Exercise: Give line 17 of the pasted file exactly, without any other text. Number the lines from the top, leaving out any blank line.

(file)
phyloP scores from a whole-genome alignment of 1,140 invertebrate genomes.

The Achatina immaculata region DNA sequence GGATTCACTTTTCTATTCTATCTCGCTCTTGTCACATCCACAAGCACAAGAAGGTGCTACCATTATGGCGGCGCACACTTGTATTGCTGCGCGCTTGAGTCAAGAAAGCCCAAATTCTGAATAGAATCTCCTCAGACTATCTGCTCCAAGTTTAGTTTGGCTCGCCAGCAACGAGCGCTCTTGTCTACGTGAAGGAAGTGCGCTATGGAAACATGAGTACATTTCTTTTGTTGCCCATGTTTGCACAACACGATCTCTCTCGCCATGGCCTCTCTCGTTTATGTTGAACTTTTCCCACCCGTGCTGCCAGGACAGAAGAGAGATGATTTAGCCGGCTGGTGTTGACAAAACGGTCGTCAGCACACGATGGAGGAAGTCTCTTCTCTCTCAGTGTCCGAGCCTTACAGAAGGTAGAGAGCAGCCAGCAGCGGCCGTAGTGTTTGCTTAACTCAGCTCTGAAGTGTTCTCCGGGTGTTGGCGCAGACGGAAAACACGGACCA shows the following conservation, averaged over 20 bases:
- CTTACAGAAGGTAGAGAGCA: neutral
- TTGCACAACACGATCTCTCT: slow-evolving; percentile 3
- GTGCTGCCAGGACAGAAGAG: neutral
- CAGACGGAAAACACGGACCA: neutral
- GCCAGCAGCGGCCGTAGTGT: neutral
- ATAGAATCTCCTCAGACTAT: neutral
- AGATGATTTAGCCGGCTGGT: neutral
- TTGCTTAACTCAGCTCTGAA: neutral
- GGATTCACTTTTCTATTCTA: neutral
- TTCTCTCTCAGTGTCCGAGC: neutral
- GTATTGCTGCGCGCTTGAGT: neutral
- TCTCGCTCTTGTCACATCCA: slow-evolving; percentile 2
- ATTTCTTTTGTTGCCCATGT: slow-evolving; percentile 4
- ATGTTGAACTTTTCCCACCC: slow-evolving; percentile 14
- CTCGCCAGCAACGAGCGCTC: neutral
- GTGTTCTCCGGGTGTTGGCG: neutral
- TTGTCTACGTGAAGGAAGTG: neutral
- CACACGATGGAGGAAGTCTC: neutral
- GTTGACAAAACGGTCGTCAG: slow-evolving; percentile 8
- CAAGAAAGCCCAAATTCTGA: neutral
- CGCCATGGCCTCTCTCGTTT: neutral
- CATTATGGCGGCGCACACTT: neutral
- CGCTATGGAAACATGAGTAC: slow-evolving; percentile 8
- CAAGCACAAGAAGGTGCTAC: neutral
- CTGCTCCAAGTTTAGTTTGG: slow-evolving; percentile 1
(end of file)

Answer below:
- CTCGCCAGCAACGAGCGCTC: neutral